I was thinking I would fish the townpeople for stories of potential vis sources. Maybe play and sing a little. I am not sure how they will react to my gift, so it might be all for nought or pitchforks. If I don't get anything, I could join you for the pillars. You can have the lab for now if you want, Herman.
Trading for texts would be nice. But there is no way we can do that without being found out.
"Thank you. I will start by developing some spells so I can more safely locate vis / aura / regio. If I can figure out a way to do it cheaply enough, I will use some of my personal vis to enchant something so grogs can help us with the general exploration." With a grin, he adds "As you say, I am happy spending time exploring things in the lab. But I do understand that there is more to exploration than that."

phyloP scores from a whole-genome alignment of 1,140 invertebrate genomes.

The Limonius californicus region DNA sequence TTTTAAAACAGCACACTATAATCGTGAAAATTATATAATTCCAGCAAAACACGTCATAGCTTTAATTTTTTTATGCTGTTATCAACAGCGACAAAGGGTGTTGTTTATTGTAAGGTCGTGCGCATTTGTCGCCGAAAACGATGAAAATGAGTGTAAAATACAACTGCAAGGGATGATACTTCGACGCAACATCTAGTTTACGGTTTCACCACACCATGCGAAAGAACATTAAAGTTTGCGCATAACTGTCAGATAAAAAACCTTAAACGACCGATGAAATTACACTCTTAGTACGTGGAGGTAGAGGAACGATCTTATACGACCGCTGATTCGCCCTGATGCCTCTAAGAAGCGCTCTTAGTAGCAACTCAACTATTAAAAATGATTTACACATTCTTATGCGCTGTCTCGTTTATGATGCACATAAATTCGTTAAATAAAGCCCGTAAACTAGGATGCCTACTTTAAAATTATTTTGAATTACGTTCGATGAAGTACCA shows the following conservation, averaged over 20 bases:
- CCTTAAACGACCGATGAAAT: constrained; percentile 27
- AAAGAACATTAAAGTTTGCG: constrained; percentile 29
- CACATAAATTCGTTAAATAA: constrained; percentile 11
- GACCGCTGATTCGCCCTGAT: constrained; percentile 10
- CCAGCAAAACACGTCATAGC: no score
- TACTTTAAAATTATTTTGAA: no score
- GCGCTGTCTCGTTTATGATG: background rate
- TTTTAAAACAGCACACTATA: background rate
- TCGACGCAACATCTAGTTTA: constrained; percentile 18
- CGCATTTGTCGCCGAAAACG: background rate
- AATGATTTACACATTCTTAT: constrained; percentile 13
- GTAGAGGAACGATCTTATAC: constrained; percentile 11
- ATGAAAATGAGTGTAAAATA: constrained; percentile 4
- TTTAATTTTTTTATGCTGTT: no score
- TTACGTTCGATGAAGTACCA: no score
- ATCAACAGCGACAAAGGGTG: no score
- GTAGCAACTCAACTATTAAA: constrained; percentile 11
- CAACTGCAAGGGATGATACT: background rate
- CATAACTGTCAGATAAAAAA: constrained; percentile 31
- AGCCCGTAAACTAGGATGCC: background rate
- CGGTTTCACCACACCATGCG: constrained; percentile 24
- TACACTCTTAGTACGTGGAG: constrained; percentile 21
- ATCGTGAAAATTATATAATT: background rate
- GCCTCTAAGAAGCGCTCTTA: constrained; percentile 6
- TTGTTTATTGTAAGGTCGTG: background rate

"Then we have the boring stuff of economy to glance over. I talked briefly with Yulia earlier and she said we have about 50 pounds of silver* after Bernhard sold some of our vis and taxes are paid. The stonemason will take a lot of that for building the major house up here I guess. What other expenditures do you see for the coming seasons? Prochorus do you have any ideas for the inn?"
(*51 if my math is correct after checking the Business of Trading and Winter of 1210 threads.)